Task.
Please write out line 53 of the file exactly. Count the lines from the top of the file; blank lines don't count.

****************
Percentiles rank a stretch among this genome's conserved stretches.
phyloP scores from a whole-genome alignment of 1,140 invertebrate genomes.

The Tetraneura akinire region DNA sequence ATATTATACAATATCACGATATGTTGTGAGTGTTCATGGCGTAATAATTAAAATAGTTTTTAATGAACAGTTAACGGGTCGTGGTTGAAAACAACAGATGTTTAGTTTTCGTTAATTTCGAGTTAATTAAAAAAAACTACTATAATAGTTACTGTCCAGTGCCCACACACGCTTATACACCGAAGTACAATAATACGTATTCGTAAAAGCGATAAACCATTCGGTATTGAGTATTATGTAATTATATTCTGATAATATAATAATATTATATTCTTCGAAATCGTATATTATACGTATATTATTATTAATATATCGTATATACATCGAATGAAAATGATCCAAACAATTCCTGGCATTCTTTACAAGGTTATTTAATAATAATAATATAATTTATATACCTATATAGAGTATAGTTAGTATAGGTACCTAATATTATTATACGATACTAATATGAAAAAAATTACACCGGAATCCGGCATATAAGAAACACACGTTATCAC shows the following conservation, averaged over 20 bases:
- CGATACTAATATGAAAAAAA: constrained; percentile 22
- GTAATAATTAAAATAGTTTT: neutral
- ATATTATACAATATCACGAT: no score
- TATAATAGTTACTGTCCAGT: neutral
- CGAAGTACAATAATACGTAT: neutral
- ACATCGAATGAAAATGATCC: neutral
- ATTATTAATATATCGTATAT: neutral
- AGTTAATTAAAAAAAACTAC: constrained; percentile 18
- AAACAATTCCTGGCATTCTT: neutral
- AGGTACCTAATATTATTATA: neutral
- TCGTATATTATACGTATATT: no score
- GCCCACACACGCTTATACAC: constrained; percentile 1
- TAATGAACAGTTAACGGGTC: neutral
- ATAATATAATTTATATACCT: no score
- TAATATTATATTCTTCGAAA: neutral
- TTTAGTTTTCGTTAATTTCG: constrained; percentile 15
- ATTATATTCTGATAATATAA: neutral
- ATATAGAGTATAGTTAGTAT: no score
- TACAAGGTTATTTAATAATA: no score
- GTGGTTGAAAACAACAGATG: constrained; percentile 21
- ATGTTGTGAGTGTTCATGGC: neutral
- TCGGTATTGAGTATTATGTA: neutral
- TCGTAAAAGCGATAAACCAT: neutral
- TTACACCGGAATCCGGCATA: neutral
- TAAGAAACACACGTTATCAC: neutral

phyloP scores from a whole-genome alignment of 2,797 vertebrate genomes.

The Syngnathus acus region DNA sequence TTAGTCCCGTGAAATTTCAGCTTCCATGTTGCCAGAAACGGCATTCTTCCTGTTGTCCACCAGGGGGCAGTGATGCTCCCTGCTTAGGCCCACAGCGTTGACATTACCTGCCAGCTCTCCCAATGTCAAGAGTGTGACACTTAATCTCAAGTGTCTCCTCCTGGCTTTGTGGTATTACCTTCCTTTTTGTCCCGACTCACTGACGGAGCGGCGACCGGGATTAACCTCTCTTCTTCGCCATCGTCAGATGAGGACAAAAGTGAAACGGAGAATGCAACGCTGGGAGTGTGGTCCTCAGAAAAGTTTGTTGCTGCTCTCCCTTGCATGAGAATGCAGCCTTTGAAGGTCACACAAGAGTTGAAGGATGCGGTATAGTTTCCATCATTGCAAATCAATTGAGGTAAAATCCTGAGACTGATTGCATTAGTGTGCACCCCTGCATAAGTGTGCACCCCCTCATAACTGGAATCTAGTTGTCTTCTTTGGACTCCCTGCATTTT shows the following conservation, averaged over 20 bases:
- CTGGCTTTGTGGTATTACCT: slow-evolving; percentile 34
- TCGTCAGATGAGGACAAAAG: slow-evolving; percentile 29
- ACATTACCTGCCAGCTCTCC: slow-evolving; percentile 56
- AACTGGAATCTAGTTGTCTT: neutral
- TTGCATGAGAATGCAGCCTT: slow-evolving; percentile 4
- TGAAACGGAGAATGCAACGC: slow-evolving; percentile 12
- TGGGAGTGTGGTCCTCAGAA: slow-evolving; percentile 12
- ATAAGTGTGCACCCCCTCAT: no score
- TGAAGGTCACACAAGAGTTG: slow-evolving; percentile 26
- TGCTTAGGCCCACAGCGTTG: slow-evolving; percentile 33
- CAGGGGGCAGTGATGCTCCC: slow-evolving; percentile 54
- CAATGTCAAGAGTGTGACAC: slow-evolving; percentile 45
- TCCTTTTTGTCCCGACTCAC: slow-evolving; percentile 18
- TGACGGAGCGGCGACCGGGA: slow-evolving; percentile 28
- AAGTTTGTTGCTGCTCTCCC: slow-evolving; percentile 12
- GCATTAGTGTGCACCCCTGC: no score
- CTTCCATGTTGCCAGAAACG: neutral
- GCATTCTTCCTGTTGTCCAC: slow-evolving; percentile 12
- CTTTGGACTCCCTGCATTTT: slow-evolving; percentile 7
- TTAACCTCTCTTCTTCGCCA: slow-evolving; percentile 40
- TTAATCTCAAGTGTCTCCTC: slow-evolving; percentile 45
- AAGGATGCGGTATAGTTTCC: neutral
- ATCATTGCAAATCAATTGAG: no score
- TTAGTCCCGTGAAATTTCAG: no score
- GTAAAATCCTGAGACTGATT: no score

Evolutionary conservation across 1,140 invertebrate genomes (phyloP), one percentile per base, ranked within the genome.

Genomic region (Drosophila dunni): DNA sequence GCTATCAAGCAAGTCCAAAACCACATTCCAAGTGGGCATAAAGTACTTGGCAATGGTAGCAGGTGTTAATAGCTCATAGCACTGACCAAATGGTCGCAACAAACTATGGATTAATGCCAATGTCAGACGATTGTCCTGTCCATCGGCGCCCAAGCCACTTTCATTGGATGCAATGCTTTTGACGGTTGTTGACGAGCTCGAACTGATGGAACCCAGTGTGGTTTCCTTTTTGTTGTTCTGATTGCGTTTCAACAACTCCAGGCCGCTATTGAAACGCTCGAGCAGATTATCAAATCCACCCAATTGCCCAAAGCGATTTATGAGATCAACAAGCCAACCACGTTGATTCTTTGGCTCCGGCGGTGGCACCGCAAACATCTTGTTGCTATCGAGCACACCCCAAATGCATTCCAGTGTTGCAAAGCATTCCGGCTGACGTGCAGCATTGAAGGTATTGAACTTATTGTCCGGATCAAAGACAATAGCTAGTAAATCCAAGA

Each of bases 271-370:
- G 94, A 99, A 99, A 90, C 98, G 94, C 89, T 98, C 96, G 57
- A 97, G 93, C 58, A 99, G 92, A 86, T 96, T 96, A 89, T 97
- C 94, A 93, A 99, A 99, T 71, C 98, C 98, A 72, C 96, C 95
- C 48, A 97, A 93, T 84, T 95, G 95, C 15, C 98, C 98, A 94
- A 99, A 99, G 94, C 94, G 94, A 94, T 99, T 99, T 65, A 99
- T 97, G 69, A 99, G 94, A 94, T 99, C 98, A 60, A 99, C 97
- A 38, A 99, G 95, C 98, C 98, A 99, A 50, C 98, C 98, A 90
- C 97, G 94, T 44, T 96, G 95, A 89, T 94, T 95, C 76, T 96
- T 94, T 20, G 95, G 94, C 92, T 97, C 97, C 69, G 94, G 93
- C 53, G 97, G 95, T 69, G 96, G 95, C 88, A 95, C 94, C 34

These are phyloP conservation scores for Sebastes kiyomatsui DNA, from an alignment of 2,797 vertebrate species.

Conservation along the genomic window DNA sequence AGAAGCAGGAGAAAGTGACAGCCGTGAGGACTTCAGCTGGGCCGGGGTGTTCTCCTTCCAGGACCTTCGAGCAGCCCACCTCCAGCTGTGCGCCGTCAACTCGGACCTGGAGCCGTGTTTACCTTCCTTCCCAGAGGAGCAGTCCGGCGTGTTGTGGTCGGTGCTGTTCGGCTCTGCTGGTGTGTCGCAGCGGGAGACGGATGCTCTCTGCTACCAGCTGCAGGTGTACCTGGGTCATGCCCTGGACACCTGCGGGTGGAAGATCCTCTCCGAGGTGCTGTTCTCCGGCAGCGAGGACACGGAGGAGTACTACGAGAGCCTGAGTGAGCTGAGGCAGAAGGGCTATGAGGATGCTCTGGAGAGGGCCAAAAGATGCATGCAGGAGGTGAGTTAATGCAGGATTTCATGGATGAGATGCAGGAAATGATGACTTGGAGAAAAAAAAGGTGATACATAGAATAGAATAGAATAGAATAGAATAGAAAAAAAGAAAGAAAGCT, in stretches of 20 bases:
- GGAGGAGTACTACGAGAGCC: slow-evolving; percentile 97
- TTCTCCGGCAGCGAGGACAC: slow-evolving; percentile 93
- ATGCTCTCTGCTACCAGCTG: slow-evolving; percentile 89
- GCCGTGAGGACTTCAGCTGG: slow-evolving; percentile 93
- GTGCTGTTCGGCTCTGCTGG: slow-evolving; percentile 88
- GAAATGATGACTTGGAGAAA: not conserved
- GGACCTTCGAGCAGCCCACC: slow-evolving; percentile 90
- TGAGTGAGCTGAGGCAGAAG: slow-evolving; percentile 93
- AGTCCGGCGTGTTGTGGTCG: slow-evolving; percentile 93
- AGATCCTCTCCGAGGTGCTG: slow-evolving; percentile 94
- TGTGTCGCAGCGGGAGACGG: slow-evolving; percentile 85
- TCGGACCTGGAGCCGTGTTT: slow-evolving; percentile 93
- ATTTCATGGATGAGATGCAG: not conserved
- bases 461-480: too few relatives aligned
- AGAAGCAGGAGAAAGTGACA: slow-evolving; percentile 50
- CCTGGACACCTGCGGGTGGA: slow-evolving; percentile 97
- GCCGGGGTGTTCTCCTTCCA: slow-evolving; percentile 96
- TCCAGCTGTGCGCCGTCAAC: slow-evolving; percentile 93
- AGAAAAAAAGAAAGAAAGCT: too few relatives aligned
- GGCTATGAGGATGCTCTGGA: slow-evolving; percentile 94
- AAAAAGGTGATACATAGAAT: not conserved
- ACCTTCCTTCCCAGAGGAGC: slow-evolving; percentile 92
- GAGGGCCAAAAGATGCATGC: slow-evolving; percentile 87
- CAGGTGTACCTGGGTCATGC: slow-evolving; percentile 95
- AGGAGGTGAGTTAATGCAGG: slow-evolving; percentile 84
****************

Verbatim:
- ATCATTGCAAATCAATTGAG: no score